The aim of this thesis is to develop an understanding of primary school teachers’ knowledge of Inquiry- and Context-Based Science Education (IC-BaSE) from different perspectives: what it is, how to use it and why these strategies are used. There are at least two reasons for performing research in this field. First, there is a need for professional development in teaching science among primary school teachers. Second, IC-BaSE has been suggested to provide useful instructional strategies for stimulating students’ interests in learning science. The thesis contains four papers with the overall research question: How do primary school teachers reflect on Inquiry- and Context-based Science Education as a framework for teaching and learning in the primary school classroom? Both quantitative and qualitative research methods have been used. The main participants in the studies were twelve primary school teachers working with 10-12 year old students. The results are discussed with reference to theories mainly based on pragmatism, but also from a sociocultural perspective. Primary school teachers found IC-BaSE to provide useful instructional strategies in the primary school classroom, as it engaged their students and developed their skills in planning inquiries. The teachers developed their knowledge about IC-BaSE, what it is and how to use it.  Furthermore, the primary purpose of using IC-BaSE seemed to be that students should have fun. Students also responded positive to the use of IC-BaSE. However when teachers were informed about their students’ responses to IC-BaSE, they became more aware of the importance of informing the students about the purposes of the activities. The findings presented show that teachers need to move forward, not only be “doing”, but also knowing why they are doing the activities and how to do them. Students’ experiences can contribute to this awareness among teachers and develop the teaching practice.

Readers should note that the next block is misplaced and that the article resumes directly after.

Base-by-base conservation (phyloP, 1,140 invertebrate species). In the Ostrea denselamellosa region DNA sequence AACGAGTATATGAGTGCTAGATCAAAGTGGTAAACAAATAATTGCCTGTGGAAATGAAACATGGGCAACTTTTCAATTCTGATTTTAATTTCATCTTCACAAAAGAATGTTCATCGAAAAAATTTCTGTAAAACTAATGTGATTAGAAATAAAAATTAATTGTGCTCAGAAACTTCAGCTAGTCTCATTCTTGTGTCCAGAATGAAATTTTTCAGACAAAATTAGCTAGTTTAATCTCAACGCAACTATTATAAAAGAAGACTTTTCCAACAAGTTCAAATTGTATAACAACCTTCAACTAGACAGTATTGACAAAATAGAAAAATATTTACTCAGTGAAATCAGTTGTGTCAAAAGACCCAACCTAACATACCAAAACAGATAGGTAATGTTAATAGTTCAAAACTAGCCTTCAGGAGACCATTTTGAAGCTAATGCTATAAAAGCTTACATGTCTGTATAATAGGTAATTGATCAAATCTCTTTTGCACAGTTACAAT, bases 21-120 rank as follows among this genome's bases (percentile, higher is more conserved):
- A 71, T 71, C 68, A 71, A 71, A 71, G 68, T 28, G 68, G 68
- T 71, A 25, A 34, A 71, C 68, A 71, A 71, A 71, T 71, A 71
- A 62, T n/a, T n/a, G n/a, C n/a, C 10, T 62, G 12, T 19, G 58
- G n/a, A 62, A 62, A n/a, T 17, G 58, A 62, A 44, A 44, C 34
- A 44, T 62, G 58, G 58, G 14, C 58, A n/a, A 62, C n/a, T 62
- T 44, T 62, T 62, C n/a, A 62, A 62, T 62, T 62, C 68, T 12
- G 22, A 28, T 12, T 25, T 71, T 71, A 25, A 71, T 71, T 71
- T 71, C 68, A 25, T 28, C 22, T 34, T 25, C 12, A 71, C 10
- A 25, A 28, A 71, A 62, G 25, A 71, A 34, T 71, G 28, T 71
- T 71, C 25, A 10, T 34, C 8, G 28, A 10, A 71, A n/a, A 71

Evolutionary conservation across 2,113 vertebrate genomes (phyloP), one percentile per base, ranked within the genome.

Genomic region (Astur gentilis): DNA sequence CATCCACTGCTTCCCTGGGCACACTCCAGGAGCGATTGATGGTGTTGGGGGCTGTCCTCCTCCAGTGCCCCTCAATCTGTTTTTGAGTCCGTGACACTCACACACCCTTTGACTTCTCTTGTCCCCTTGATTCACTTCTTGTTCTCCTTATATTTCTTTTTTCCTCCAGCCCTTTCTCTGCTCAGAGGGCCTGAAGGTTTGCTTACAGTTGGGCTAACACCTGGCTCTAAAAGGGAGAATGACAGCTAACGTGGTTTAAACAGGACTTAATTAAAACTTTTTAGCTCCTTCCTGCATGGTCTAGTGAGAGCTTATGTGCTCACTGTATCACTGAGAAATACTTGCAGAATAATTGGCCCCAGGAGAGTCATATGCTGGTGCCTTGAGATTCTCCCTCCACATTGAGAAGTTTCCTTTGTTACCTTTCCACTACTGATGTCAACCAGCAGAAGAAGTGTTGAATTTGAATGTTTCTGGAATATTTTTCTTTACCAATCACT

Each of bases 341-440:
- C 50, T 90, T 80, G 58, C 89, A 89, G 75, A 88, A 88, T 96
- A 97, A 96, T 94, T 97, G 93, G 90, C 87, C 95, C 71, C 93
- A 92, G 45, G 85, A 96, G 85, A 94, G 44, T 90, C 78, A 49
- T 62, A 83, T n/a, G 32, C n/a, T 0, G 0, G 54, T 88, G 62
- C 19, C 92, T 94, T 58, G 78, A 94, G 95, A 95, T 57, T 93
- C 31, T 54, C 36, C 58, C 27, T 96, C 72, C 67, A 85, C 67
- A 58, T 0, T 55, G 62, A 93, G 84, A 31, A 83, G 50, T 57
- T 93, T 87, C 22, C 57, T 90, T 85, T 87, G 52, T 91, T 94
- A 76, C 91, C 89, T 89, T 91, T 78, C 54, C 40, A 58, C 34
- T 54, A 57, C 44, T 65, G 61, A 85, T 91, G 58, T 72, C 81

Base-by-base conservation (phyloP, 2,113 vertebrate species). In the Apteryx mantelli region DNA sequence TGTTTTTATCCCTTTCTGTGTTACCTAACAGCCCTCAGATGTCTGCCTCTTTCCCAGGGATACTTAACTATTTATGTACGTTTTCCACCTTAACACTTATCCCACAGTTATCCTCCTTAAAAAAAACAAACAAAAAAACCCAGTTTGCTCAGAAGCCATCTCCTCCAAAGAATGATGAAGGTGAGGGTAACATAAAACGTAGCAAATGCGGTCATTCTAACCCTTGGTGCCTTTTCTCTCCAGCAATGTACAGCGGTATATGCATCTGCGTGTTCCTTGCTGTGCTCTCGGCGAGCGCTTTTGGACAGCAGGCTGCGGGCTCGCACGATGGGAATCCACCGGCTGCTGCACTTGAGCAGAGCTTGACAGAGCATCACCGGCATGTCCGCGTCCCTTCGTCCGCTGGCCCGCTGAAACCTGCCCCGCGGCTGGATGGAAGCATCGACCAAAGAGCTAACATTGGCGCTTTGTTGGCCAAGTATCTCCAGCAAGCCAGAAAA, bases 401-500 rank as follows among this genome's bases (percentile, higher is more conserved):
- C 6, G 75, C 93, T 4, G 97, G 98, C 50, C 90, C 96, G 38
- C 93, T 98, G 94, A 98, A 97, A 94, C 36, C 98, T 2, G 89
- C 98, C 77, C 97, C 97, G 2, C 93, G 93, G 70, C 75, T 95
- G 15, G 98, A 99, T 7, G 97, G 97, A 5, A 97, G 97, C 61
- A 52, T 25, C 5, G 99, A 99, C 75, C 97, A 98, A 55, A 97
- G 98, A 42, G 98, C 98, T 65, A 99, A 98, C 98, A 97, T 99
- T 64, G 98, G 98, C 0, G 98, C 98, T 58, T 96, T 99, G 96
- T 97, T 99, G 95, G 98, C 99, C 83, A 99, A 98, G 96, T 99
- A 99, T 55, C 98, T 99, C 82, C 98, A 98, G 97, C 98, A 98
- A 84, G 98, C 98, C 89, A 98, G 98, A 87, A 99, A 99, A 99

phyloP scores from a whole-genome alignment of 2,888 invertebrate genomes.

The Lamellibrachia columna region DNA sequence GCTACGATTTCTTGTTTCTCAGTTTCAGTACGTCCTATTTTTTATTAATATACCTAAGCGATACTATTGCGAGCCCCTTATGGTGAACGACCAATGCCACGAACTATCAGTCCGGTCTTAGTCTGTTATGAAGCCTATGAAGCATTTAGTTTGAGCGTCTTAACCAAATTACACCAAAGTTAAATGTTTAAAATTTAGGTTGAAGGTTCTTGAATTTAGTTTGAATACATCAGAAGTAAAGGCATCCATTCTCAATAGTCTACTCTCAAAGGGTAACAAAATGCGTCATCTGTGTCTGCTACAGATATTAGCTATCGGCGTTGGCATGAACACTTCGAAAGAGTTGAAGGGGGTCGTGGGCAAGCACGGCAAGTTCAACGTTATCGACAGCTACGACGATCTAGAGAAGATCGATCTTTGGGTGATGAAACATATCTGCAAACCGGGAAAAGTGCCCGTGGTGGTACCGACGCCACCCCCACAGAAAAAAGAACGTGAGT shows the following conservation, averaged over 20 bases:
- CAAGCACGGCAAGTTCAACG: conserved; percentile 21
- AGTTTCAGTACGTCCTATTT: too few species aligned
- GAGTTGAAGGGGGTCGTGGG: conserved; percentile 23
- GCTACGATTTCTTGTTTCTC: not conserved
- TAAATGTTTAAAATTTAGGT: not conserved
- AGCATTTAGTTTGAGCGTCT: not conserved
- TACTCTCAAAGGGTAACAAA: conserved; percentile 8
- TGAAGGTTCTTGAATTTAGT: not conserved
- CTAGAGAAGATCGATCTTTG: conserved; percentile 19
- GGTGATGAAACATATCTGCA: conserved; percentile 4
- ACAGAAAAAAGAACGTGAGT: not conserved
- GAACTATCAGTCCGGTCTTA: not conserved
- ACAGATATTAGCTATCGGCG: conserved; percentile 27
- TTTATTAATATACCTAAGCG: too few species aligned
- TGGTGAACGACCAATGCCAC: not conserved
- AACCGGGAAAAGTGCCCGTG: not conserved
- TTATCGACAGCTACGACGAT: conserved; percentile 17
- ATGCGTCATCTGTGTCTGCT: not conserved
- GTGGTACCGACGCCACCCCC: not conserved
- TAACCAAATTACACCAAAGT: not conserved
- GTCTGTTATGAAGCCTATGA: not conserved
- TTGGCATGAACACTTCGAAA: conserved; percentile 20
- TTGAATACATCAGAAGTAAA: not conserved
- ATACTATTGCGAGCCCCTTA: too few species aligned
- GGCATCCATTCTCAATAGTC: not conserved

• 449.
    Walan, Susanne
    Karlstad University, Faculty of Health, Science and Technology (starting 2013), Department of Environmental and Life Sciences (from 2013). Karlstad University, Faculty of Health, Science and Technology (starting 2013), Department of Mathematics and Computer Science (from 2013).
    Star Wars Irl2017Conference paper (Other (popular science, discussion, etc.))
    Abstract [sv]

    Rymdmusik, finns det? Finns det ljud i rymden överhuvudtaget? Rymdfilmer, vad är sant och vad är falskt? Vilken roll spelar musiken i rymdfilmerna? Vi kombinerar fantastiska IRL rymdbilder med spännande musik.

  • 450.
    Walan, Susanne
    Karlstad University, Faculty of Health, Science and Technology (starting 2013), Department of Environmental and Life Sciences.
    Students' responses to visits at some researchers' night events2017In: NFSUN 2017 Synopsis Book, 2017, p. 26-29Conference paper (Refereed)
    Abstract [en]

    Several activities around the world aim to stimulate students’ interest in science, technology, engineering and mathematics. The European Researchers' Nights are one example. In this study it was investigated how seven students in the age 15-19 years responded to a visit at Researchers' Nights events. The students were interviewed and answers were analysed based on content. The results showed that the students were all positive to the visit and in most cases it was better than they had expected. The results were organised into the main themes: expectations versus experiences, interest in research context and relevance of research. Most of the students were positive about being a scientist and could even imagine a future science career. The contexts presented at the events were catching the interest of the students and were relating to the daily life of the students, or found to be of relevance for society. The study is a pilot and will be followed by a future study with more students included.